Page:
Theoretical computer science is among the most esoteric, brain-numbing fields a person could attempt to wrap her head around. Perhaps that’s why some academics are putting up such an effort to inject some fun and humanity into it. And by humanity, we mean pixelated Italian plumber brothers in overalls.
A level of the video game Super Mario Bros. could theoretically be really, really hard — so hard that all the computational power in the world working on the problem for the lifetime of the universe would never pass the level, even though it is technically passable.
This bit of insight comes from a group of computer scientists from MIT, the University of Ottawa, and Bard College at Simon’s Rock, who have written a proof that the Super Mario world could theoretically host an algorithm in the complexity class known as PSPACE.
Their article will be presented next week in Italy at the International Conference on Fun with Algorithms. (Yes, really.)
To explain what this means, we’re going to have to back up a bit. Theoretical computer scientists spend a great deal of time thinking about the complexity of algorithms. It’s an important question, because the difficulty of a problem determines whether it could be solved by a computer in a meaningful amount of time. If a problem is highly complex, and can’t be made simpler, there’s no point wasting brain power and computational energy trying to solve it.
A famous example of this theoretically hard problem is factoring a 1,000-digit number. The computation required to test all of the possibilities is enormously vast — there are just too many possible combinations. But verifying if a given number is a factor of that 1,000-digit number isn’t hard — your smartphone could do it. For this reason, this problem is in the complexity class called NP, which comprises algorithms that are very difficult to solve, but possible to verify.
The PSPACE class is a significant level up in difficulty from NP. In PSPACE, both solving and verification are nearly impossible. The authors of this article had previously proved that Super Mario Bros. could be in the NP class of difficulty — this new work takes the game to the next level.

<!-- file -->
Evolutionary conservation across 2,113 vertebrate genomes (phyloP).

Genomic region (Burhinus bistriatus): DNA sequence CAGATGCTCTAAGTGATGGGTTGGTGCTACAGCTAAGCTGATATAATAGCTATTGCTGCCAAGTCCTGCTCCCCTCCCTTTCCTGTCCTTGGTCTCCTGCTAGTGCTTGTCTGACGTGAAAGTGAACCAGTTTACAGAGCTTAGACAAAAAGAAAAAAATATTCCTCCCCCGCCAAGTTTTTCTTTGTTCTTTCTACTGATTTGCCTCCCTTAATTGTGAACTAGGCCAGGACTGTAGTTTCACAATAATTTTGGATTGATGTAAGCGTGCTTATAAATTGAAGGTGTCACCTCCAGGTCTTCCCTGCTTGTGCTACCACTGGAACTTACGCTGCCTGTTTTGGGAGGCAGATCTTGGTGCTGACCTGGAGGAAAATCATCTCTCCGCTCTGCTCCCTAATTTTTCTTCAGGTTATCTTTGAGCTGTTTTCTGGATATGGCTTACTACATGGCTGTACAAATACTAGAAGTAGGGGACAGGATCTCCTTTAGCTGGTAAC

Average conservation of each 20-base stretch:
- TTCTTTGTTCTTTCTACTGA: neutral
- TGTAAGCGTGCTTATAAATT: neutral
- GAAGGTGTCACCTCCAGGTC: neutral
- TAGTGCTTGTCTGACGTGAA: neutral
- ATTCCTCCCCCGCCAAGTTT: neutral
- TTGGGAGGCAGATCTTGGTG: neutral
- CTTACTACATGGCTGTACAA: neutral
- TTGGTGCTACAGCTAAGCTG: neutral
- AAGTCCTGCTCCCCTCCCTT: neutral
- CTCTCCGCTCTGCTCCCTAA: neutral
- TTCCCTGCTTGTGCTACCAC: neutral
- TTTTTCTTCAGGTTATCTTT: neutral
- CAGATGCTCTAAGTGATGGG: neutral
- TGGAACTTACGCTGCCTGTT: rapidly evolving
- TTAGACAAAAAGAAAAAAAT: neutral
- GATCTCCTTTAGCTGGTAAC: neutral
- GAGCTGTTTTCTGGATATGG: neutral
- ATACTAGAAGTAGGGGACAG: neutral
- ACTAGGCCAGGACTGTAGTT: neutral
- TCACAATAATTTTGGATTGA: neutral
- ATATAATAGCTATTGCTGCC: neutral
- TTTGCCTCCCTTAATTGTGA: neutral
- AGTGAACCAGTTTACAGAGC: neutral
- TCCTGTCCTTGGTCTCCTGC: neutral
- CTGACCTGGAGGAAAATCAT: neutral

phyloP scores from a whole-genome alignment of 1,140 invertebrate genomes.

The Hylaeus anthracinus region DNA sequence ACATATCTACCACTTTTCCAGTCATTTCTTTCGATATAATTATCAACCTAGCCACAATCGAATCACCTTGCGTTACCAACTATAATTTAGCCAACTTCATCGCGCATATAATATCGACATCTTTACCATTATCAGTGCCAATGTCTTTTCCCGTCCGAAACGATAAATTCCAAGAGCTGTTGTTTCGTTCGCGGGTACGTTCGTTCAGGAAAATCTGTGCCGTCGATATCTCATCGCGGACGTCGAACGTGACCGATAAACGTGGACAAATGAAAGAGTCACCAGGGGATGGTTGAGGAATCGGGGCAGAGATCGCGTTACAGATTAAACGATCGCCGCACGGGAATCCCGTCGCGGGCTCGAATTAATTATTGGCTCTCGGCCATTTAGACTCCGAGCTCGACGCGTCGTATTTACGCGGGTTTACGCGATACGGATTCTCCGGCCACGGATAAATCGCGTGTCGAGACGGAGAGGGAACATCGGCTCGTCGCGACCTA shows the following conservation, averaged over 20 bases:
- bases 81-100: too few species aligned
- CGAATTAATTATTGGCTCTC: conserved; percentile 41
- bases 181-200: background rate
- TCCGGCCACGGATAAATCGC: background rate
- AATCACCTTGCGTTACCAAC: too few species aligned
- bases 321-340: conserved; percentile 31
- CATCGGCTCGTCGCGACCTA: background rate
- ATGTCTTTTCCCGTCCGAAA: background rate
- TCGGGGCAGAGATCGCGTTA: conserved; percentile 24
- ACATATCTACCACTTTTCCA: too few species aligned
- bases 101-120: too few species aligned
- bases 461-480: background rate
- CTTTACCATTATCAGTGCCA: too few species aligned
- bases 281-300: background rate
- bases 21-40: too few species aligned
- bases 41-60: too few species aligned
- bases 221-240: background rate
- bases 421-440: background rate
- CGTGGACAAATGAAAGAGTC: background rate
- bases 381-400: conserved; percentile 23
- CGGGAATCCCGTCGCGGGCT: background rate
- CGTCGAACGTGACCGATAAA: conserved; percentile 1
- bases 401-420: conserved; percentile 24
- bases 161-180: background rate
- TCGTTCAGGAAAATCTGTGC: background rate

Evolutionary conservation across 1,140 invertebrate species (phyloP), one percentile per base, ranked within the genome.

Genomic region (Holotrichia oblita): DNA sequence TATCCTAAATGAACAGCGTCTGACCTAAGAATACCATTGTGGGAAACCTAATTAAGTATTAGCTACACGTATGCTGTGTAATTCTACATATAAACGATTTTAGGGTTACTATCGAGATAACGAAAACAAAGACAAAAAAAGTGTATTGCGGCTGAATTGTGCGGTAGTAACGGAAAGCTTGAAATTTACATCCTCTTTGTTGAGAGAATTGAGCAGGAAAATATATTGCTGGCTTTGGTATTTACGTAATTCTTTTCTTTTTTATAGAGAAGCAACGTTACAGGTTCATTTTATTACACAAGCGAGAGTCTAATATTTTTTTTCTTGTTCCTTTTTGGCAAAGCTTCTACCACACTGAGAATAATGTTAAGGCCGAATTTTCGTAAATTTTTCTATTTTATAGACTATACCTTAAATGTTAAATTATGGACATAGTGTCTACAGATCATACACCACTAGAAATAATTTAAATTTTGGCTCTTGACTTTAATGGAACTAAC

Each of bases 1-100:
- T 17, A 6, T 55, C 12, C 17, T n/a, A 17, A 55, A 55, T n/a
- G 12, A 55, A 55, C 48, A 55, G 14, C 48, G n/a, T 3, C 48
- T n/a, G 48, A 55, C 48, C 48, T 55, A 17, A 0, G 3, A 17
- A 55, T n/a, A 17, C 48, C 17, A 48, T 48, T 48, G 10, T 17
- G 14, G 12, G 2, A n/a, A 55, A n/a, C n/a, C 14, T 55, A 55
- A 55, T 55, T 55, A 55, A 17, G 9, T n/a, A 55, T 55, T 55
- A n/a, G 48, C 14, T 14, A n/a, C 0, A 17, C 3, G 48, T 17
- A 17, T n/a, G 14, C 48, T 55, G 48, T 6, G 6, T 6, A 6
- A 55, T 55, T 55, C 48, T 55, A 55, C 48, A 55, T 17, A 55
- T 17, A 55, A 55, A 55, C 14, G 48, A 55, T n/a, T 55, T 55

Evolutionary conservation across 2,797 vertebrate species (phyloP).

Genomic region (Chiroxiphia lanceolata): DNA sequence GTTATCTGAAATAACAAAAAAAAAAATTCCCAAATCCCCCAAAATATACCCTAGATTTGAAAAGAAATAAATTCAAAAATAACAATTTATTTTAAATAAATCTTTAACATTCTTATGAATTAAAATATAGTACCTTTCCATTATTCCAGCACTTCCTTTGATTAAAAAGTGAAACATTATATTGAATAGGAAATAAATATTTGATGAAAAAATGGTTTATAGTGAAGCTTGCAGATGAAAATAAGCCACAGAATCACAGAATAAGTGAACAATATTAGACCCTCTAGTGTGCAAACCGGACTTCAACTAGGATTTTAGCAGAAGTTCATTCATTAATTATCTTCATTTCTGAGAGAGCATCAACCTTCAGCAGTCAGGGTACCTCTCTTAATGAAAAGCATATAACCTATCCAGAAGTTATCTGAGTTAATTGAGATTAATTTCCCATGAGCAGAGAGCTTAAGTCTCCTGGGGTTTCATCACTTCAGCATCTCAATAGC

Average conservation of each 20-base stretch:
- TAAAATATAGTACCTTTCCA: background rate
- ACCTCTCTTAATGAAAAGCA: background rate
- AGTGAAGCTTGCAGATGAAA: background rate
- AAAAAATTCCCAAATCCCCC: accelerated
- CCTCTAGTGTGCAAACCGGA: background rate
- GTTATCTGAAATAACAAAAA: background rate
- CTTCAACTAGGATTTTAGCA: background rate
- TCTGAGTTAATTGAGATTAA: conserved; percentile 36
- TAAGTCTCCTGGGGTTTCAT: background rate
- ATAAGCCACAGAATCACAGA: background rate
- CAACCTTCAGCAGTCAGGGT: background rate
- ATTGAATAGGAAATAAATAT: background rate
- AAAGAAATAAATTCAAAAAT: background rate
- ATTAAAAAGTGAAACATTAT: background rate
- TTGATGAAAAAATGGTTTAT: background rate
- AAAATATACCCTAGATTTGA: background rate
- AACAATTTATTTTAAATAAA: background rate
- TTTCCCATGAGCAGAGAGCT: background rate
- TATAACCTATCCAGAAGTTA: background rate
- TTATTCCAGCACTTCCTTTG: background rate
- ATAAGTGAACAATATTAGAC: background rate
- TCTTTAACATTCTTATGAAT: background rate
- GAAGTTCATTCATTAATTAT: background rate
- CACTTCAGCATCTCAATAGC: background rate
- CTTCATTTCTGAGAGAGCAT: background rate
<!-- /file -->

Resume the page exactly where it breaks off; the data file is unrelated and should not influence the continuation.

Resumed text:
Here’s how they did it: The researchers have previously described a video game feature called a locked door — it involves a passageway that has two states, passable or impassable, and a way for the player to cause a switch between the two. In this way, a locked door serves as a piece of computational circuitry. The right configuration of locked doors could produce a theoretical level that is both exponentially hard to solve and exponentially hard to verify — and therefore in the PSPACE complexity class.
Before now, the researchers didn’t think there were any locked doors in Super Mario land — and didn’t think they could be built with the materials available. “We thought it was impossible,” co-author and MIT professor Erik Demaine says.
But on a closer inspection, they found one: If you put an enemy so that it blocks a passageway and can only be removed by bumping him over a barrier and out of the way from below, then this configuration functions as a locked door. Enough of these, and you can build a level in PSPACE.
Of course, this level will never exist, and wouldn’t be fun to play if it did. So why all the trouble? Its all about having Fun With Algorithms. And what computer science kid doesn’t also love retro video games?
“It’s a simple, natural way to attract students to study this specific topic,” says Fabrizio Grandoni, a research professor at the University of Applied Sciences and Arts of Southern Switzerland.
Demaine teaches a whole MIT class on how working on algorithm hardness proofs is secretly a really good time. You can watch the lectures online and even complete the class assignments and projects, if you’re feeling left out of the fun.